|Directed by:||Sam Mendes|
|Written by:||Justin Haythe|
|Starring:||Leonardo DiCaprio, Kate Winslet, Kathy Bates, Michael Shannon, Kathryn Hahn, David Harbour|
|Released:||January 22, 2009|
If I were to sum up Revolutionary Road in a single sentence, I’d say it was about a young couple in the 1950s having some serious marital problems. To describe the film so simply though would be an injustice to the filmmakers. This is a deep film with an intricate story and complex characters. It left me with much to think about.
I could spend hours analysing the key figures but I do my best to provide a quick summary. Frank (DiCaprio) and April (Winslet) fit the definition of a model family. They have two children, a boy and a girl, and they have a nice home in a well-to-do neighbourhood. Frank has a standard office job whilst April is a house mother. They are close with their next door neighbours and often invite them over for drinks.
They may look like an ideal couple but Frank and April are going through somewhat of a mid-life crisis. The hopes and dreams they once had have been replaced with a life of monotony and predictability. There’s nothing left to excite them.
The building tension is relieved when April suggests that they move to France. She can get a job as a secretarial assistant and Frank can take a break and spend time with the kids. Frank thinks it’s a great idea and they start making plans.
Their proposal doesn’t sit well with their friends and colleagues. They can’t understand why they want to "escape" their current life. Their concerns rub off on both Frank and April who now find themselves filled with doubt. Will going to Paris really make them happy? Will it fix the deep-seeded problems that are slowly driving them apart?
As much as I liked this film, I have to warn people that it is extremely heavy going. I felt like I needed to see an Adam Sandler film after walking out the cinema just to lighten things up. It’s both dark and depressing. It will probably hit those hardest who have been through such experiences in their own lives.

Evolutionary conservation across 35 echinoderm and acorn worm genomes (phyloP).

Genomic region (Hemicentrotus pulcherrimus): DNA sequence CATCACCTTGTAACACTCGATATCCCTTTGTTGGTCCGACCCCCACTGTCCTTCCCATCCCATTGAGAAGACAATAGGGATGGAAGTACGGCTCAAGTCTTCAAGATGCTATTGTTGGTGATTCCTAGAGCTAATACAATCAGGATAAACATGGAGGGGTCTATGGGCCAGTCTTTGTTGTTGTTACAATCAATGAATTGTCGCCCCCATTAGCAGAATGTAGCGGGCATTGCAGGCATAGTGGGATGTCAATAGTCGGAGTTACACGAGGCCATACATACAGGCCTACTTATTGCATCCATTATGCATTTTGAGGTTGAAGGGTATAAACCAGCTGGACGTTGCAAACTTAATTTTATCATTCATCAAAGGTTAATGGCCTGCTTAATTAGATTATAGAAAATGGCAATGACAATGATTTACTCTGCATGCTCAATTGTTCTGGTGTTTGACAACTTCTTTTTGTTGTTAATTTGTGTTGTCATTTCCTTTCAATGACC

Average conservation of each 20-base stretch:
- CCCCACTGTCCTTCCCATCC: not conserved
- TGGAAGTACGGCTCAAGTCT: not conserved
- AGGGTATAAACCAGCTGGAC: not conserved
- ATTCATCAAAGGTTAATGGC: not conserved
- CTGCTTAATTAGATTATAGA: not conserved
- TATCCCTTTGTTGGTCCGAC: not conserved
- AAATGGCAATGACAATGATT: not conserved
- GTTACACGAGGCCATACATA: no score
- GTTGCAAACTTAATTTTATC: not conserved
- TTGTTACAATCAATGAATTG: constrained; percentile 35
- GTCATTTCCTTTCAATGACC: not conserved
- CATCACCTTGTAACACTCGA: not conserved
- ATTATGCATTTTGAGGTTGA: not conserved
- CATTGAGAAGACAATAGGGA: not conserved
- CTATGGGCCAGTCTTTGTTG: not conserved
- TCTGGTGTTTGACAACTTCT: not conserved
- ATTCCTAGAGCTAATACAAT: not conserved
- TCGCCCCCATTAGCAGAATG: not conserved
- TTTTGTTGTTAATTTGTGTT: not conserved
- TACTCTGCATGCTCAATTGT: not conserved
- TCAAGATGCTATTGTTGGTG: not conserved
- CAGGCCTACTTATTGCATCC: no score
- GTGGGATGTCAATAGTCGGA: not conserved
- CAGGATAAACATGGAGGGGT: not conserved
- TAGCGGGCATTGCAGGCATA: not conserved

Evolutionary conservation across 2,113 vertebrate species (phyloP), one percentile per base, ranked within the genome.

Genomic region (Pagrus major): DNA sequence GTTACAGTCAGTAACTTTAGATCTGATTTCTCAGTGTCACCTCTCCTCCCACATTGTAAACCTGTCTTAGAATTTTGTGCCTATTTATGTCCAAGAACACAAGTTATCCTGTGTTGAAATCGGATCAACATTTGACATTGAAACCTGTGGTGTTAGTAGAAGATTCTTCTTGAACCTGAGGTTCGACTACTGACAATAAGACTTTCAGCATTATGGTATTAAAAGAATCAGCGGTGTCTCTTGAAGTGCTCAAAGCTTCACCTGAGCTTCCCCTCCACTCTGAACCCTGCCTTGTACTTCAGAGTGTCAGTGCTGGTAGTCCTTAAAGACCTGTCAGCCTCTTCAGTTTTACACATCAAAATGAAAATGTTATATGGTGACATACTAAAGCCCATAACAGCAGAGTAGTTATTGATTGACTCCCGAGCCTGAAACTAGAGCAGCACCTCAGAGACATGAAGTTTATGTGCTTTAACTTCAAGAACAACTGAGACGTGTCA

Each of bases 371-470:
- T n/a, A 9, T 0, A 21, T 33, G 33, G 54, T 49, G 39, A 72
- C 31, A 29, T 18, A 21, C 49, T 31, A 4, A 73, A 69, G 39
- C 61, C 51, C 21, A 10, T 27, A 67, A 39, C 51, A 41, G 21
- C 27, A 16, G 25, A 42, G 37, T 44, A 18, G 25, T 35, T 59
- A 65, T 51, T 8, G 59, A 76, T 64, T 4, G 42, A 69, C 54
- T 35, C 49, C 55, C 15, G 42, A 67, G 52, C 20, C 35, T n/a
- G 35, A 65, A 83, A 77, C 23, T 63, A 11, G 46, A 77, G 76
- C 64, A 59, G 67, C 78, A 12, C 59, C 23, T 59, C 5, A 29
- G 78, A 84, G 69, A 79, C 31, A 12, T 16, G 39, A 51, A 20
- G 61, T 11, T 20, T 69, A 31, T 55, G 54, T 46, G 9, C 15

The reason Revolutionary Road is so impressive is because of the powerful performances from Leonardo DiCaprio and Kate Winslet. It’s a far cry from the last time they teamed up – 11 years ago for Titanic. Their bitter arguments are excruciatingly difficult to watch. I felt like walking out of the cinema – not because I hated the movie but because I wanted to give them some space to sort out their difficulties.
The emotional outbursts from both DiCaprio and Winslet are contrasted by equally awkward scenes where they keep to themselves. The communication between them has broken down and you can tell from their demeanour that they are melancholic. I couldn’t "get inside their heads" and I think the reason was because these people were just as lost and confused.
There is one other character worth pointing out – Michael Shannon plays John Givings, a once gifted mathematician who has since been institutionalised with psychological problems. He meets April and Frank on two occasions and his brutally honest remarks about their lifestyle have a lasting impact. It’s a career-defining role for Shannon.
Director Sam Mendes hasn’t made a bad film. His three previous credits were American Beauty, Road To Perdition and Jarhead. The guy knows how to leave an impact and Revolutionary Road continues his perfect streak.